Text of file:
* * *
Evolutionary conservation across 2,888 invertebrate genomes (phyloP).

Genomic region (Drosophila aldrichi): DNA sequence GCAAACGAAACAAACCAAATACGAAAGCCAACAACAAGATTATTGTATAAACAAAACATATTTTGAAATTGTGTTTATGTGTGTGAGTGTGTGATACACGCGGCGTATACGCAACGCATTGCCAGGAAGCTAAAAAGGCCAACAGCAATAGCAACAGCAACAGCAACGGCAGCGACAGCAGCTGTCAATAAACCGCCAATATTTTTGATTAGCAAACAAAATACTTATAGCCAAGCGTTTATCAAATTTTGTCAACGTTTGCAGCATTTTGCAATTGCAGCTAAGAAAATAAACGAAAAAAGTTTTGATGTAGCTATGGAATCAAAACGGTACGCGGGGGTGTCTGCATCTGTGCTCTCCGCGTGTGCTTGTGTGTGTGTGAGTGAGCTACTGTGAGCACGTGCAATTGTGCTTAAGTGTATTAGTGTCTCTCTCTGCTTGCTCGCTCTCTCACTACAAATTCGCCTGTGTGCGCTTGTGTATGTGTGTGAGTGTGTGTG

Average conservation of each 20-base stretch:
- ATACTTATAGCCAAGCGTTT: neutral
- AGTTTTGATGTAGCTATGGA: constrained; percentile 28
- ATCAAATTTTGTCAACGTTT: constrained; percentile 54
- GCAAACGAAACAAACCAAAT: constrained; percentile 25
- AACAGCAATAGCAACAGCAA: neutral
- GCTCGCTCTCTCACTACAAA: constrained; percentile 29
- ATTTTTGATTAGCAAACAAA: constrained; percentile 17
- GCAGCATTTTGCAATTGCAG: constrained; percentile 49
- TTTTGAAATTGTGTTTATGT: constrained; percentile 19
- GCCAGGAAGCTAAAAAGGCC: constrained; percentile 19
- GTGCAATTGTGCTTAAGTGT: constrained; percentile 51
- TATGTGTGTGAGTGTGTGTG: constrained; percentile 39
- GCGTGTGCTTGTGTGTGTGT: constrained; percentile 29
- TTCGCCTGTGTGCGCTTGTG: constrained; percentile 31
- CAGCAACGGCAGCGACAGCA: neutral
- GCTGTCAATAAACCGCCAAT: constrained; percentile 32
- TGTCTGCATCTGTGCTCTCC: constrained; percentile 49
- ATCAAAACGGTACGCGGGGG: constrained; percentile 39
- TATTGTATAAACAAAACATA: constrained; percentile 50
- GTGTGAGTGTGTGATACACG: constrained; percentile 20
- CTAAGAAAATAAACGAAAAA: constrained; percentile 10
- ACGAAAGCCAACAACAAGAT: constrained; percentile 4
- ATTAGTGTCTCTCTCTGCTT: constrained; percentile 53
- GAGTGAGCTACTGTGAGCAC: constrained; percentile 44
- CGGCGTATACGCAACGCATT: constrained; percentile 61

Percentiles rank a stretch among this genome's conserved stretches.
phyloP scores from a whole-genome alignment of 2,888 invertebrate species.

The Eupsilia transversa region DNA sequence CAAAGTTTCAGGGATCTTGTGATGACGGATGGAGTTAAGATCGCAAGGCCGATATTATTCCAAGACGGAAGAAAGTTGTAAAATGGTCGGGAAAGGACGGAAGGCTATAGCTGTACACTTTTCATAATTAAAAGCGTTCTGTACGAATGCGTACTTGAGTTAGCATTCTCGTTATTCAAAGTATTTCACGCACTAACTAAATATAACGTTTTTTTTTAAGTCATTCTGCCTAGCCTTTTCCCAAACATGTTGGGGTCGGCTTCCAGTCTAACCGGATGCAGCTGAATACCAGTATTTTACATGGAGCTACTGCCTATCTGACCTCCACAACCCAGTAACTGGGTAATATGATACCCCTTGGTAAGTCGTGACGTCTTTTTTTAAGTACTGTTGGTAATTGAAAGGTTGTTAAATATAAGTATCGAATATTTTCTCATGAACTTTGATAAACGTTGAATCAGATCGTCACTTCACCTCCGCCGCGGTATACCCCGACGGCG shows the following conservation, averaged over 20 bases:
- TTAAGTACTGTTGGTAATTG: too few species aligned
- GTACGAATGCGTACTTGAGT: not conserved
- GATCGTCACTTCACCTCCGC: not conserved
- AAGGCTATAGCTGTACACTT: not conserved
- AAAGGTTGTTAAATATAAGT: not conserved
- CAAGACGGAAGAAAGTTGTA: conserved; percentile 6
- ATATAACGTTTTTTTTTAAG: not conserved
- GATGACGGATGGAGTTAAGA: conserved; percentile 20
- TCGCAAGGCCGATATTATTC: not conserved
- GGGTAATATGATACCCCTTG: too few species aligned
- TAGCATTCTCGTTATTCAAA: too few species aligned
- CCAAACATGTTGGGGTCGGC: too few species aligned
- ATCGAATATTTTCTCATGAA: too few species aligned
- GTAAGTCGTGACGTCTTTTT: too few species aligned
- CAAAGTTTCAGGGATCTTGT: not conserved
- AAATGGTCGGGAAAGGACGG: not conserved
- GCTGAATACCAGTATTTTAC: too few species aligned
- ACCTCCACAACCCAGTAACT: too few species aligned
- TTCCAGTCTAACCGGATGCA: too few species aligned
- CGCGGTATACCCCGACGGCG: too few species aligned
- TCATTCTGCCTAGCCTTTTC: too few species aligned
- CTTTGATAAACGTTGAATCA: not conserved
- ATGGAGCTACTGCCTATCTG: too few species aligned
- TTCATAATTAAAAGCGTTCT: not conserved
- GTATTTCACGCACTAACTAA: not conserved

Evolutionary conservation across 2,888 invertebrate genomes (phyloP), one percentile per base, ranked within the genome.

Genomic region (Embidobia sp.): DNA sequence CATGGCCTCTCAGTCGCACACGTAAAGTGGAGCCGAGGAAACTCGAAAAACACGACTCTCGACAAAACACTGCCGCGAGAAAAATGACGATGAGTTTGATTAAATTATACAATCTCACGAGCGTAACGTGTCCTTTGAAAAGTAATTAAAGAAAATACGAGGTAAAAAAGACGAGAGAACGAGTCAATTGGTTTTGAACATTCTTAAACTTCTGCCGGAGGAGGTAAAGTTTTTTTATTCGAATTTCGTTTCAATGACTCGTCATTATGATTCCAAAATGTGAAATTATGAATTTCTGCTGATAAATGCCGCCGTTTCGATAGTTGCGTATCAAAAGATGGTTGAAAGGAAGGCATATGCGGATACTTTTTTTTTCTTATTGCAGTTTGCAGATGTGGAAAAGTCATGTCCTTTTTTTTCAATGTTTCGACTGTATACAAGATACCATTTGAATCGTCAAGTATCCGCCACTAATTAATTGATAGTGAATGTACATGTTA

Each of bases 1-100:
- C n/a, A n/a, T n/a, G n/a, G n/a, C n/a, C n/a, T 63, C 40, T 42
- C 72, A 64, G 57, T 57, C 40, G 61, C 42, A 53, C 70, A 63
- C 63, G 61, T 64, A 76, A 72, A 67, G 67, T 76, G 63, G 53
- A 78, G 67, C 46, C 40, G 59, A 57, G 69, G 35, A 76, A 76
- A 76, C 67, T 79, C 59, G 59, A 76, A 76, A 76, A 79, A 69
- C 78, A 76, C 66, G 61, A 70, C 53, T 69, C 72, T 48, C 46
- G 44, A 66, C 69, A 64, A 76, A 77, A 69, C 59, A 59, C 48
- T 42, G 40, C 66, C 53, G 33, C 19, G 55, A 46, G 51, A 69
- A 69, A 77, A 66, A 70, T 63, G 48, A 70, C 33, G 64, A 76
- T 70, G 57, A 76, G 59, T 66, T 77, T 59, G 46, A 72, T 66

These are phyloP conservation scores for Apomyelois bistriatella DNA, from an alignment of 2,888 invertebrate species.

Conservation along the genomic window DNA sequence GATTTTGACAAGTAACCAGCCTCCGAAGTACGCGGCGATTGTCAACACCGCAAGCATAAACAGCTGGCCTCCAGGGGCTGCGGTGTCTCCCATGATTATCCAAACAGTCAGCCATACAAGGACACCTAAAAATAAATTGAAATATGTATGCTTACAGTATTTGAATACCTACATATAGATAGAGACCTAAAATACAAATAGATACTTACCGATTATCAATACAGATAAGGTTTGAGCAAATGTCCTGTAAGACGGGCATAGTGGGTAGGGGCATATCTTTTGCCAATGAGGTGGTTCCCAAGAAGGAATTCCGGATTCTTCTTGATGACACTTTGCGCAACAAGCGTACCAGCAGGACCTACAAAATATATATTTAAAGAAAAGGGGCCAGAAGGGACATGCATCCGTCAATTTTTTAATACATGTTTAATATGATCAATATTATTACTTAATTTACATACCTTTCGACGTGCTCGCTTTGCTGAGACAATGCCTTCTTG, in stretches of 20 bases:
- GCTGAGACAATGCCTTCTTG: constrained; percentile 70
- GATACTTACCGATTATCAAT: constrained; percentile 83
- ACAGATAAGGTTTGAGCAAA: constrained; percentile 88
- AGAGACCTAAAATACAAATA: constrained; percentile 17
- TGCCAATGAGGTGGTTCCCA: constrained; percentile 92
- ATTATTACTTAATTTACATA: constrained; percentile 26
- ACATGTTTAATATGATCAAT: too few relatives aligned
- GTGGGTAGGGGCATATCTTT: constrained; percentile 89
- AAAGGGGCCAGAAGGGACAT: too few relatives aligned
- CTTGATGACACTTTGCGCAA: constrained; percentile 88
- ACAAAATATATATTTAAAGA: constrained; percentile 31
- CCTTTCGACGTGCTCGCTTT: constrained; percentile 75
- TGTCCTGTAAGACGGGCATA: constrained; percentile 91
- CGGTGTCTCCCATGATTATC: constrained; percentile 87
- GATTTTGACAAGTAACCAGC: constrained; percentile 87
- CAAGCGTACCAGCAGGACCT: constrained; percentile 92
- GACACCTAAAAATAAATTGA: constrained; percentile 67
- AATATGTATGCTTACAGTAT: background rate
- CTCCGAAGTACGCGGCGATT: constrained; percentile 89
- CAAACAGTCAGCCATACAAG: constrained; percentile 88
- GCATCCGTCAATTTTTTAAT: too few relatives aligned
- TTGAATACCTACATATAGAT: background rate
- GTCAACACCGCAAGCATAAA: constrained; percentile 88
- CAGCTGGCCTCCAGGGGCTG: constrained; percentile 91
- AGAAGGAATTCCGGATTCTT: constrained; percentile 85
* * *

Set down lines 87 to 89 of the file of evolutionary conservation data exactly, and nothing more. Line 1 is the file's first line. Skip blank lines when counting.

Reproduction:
- CAAGCGTACCAGCAGGACCT: constrained; percentile 92
- GACACCTAAAAATAAATTGA: constrained; percentile 67
- AATATGTATGCTTACAGTAT: background rate